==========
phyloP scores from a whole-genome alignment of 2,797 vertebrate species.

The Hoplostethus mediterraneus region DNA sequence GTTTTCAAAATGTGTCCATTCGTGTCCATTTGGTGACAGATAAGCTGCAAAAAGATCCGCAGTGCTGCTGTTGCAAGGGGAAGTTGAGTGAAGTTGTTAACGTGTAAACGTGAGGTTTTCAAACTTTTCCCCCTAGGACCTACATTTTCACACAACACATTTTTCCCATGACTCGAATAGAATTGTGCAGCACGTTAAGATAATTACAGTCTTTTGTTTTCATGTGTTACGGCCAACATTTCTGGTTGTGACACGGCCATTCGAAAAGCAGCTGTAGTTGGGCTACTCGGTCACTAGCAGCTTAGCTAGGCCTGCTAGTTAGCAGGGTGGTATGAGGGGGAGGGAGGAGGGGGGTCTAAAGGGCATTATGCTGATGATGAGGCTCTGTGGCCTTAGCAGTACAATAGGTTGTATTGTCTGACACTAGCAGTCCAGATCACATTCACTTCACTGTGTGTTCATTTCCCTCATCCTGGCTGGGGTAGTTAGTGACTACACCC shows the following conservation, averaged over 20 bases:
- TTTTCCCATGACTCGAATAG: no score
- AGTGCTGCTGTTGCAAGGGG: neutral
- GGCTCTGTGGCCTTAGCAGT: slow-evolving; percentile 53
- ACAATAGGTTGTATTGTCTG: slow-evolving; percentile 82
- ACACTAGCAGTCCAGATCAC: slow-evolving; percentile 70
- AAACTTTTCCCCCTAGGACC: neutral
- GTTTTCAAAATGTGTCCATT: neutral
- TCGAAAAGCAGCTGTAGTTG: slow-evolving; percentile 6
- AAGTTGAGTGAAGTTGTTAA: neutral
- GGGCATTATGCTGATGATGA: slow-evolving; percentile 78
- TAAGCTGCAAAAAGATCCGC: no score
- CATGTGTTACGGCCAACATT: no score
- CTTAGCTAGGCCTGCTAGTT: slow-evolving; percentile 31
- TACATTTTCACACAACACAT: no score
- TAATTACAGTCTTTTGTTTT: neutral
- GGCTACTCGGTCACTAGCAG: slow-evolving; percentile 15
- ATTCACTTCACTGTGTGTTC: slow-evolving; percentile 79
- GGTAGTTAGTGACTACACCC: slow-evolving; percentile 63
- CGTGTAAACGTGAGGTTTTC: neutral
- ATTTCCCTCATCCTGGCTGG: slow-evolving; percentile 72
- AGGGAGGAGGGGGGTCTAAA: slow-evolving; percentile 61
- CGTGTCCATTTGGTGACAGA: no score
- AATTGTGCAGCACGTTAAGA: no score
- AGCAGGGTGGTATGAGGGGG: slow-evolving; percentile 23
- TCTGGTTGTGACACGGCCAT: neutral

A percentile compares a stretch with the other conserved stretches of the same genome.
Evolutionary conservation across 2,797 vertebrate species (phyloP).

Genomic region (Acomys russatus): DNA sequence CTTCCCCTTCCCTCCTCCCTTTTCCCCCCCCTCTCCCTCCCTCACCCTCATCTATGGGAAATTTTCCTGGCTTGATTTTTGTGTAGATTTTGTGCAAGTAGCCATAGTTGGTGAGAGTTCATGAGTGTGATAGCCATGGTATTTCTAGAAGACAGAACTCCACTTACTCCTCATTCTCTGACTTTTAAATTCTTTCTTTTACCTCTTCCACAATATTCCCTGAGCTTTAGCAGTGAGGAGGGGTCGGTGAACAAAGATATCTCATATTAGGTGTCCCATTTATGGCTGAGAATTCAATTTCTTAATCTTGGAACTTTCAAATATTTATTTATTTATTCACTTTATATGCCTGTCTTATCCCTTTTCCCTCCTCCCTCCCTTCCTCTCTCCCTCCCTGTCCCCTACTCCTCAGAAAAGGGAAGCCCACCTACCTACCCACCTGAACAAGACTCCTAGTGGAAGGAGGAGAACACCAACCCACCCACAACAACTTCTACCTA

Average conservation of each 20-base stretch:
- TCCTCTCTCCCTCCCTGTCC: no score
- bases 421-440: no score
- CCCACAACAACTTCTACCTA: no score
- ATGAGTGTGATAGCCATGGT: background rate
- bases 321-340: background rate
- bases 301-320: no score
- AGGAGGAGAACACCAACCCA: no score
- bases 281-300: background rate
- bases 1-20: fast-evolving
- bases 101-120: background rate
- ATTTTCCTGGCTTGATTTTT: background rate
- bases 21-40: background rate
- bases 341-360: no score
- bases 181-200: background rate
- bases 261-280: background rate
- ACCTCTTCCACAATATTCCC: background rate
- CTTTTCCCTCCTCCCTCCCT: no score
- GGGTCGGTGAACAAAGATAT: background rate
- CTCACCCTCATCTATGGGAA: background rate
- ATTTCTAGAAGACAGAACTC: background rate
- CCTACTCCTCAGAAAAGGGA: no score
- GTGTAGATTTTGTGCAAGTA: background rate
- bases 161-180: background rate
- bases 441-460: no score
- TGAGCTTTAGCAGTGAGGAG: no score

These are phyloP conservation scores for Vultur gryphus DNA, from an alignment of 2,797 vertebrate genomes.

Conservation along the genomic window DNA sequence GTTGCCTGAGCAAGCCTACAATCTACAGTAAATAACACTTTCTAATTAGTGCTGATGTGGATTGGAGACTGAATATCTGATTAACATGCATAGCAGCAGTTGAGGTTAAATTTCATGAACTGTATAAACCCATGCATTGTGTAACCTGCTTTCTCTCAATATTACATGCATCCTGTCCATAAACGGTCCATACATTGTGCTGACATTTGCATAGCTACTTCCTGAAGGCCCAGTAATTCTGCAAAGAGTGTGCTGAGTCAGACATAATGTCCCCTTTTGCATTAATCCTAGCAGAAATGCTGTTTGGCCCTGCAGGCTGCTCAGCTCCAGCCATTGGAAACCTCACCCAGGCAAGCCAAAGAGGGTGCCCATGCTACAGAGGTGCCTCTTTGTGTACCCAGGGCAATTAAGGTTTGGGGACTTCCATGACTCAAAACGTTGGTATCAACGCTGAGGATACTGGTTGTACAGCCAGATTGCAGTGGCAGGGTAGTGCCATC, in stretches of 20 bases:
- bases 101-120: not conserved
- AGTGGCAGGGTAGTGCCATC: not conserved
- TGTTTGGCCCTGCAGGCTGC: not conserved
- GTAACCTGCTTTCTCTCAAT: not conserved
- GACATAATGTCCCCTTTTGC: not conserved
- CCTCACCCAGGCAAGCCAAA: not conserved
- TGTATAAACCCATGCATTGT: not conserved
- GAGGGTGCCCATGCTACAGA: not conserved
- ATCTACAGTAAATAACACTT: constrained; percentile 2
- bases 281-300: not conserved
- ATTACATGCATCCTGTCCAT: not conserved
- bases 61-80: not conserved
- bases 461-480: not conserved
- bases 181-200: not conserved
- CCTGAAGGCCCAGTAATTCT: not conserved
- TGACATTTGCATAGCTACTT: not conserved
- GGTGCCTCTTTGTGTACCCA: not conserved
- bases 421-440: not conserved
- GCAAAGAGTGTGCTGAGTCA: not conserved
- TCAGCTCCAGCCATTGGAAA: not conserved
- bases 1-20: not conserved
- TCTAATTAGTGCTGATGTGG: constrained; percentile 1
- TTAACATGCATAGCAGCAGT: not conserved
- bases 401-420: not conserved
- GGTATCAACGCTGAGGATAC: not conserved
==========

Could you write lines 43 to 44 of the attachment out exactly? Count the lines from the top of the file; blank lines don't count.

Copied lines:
- bases 21-40: background rate
- bases 341-360: no score